I have been exposed to depositions in a few different ways: (1) playing the role of a witness in the National Institute of Trial Advocacy’s (NITA) San Diego Deposition Skills program, (2) writing deposition summaries, and (3) observing depositions taken by senior attorneys.
Playing a Witness for the San Diego NITA Deposition Skills
I had only been in the legal field for barely a month when I first signed up to play the role of a witness in the NITA Deposition Skills program. My role was to play the Plaintiff in a sexual harassment case against her former boss. I wasn’t quite sure what a deposition was, but I dutifully read through the background information, made a detailed outline of important dates and events, and felt fully prepared to take on any question thrown at me.
But when I walked into a room with seven attorneys seated at a long conference table, all wearing their polished suits and staring at me, I immediately felt nervous. My palms began to sweat, and my throat narrowed. When I answered the first question, my voice barely rose to a whisper. I felt extremely exposed, even though I knew it was all an act. During my deposition, I forgot some of the facts, felt embarrassed, and went on the first break with flushed cheeks and shaking hands.
As the program went on and I became more used to the attorneys in the room, I began to relax and feel more comfortable with the process. Some attorneys were warmer and friendlier and much easier to connect with than others. Some didn’t seem to know the facts themselves, which made their questions confusing and answering them difficult. Some attorneys put on the pressure, leading me to feel angry and combative, looking to my defending “attorney” for help or some sort of intervention.
I hope to remember the feelings I had while being deposed when I become a practicing attorney. It is easy to forget that the legal world, especially the world of a deposition, is extremely foreign to people outside of it. There were numerous times I found myself looking to my “attorney,” wanting him or her to intervene and rescue me in my heated moments of discomfort, fear, or anger. Having only television as a reference, I often wanted to “plead the 5th” and not answer opposing counsel’s questions that were worded in a way to make me look at fault.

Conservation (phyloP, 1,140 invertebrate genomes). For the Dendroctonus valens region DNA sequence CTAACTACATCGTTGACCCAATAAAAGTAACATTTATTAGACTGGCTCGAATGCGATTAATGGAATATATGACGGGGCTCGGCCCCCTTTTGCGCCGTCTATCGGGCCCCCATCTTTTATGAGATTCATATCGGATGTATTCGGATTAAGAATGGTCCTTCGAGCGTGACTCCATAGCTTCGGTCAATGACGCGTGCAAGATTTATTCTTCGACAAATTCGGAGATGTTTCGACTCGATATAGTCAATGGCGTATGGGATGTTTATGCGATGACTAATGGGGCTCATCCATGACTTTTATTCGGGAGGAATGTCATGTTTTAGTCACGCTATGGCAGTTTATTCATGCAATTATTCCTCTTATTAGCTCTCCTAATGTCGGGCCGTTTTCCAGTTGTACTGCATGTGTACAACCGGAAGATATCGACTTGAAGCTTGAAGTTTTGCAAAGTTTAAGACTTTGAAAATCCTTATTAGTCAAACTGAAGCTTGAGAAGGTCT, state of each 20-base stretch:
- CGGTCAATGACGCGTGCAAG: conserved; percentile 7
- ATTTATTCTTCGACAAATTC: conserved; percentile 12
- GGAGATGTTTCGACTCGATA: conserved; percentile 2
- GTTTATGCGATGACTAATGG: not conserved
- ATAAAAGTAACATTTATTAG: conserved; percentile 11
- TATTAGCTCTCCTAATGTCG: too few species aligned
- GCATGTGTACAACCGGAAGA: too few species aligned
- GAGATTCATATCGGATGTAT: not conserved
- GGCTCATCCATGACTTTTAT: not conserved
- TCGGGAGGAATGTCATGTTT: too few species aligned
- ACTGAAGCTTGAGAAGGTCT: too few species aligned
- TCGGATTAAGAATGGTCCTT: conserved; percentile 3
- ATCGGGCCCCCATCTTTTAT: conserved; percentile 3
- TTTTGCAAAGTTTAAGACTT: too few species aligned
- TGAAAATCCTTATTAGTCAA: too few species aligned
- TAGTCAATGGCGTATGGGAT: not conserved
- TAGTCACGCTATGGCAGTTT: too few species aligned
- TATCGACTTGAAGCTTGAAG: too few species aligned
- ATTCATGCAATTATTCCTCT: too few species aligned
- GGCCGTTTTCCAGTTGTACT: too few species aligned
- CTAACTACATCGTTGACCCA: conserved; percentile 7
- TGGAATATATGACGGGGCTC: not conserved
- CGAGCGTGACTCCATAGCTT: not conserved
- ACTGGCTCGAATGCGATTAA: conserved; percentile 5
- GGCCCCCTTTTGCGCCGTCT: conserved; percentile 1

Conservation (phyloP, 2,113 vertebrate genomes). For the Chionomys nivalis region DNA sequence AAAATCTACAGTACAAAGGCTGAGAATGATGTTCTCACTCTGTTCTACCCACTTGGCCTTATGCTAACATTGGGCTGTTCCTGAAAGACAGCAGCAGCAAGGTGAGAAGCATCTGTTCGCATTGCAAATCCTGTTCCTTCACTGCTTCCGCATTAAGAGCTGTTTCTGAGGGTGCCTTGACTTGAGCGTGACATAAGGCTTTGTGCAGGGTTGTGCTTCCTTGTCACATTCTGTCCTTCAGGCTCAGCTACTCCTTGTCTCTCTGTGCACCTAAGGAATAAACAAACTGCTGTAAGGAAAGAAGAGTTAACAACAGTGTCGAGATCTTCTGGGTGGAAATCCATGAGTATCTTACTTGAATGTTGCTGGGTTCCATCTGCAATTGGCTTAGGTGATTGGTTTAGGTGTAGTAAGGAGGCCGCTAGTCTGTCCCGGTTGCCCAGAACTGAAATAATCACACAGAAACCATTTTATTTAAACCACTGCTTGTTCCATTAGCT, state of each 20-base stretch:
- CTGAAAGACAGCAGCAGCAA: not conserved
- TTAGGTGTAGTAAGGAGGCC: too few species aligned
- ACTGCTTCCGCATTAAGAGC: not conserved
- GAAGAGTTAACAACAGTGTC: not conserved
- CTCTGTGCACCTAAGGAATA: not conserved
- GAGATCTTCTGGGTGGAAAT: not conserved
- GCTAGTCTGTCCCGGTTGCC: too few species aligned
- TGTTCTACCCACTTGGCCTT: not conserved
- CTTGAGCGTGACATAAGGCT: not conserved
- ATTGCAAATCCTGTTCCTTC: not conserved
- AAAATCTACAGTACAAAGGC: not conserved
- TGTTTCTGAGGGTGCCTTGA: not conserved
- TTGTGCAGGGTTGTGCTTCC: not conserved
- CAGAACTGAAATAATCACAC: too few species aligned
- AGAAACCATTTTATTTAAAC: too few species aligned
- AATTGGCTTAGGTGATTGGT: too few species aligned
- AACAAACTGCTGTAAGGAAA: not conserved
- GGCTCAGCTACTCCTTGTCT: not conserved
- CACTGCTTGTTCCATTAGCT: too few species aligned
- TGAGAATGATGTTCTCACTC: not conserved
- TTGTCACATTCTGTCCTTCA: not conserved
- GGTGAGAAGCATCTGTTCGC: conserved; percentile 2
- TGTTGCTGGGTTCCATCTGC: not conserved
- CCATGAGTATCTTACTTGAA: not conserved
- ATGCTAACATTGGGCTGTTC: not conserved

My biggest take away from playing a witness at NITA was realizing how much private information about a person’s life is entrusted to attorneys during a deposition. Having to answer such personal, difficult questions about my family, relationships, and life choices was challenging, and I know it would be even harder if the information were true about my real life.
I hope to draw on this experience when I prepare my own clients for deposition and do my best to put them at ease when they are feeling exposed or uncomfortable while giving their testimony.
Writing Deposition Summaries
As a legal assistant and law clerk, one of my tasks has been to summarize depositions taken by both novice and seasoned attorneys. While these are tedious and time-consuming tasks, they have provided an opportunity for me to “see” some extremely stellar and poorly taken depositions.
The biggest lessons I have learned are (1) always be prepared and (2) listen closely to the witness to consider alternative ways of asking a question to elicit a fuller response.
One of the depositions I summarized was over 500 pages long and lasted from 9:00 a.m. to 7:30 p.m. This was for a personal injury case. The taking attorney asked detailed questions that had already been responded to through written discovery. Many times, throughout the deposition he would ask the same basic informational questions and receive the same answers, clearly showing he had not read through the provided discovery responses nor had he been listening to the witness as she answered. The more senior attorney in the room even offered suggestions on how to ask the questions in order to get to the point and be more efficient with time, but the taking attorney reacted to the help with hostility and refused to change his technique. The witness was exhausted by the end, which led to shorter answers that provided less information. Ultimately, the taking attorney failed to uncover much of anything new beyond what had already been provided to him through the form and special interrogatory responses.